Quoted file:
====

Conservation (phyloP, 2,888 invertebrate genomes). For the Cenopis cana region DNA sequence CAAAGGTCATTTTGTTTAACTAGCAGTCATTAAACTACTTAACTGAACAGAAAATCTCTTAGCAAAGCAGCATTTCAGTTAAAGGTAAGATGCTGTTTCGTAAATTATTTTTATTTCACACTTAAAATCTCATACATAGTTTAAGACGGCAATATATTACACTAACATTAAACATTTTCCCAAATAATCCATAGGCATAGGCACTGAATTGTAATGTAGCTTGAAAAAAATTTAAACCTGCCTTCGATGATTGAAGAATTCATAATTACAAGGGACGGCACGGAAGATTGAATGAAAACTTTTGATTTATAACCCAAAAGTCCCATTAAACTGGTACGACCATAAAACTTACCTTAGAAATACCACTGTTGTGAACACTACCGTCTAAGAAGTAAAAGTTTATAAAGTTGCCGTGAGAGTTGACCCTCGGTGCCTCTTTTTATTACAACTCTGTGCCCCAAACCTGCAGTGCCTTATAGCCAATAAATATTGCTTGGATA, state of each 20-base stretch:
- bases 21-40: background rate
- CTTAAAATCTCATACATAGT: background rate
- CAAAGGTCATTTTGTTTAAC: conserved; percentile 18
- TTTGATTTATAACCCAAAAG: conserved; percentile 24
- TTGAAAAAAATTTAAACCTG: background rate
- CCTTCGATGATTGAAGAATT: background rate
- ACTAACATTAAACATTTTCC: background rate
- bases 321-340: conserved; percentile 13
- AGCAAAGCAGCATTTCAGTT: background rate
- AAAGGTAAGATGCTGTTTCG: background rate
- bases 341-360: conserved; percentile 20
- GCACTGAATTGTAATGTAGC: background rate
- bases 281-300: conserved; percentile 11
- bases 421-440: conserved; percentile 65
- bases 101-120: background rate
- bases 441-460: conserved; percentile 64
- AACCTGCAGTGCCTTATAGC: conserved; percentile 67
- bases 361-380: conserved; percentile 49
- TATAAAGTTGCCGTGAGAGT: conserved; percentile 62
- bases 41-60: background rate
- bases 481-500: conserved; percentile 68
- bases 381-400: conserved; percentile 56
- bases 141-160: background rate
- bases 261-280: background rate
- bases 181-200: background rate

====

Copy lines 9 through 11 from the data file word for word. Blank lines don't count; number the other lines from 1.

- bases 321-340: conserved; percentile 13
- AGCAAAGCAGCATTTCAGTT: background rate
- AAAGGTAAGATGCTGTTTCG: background rate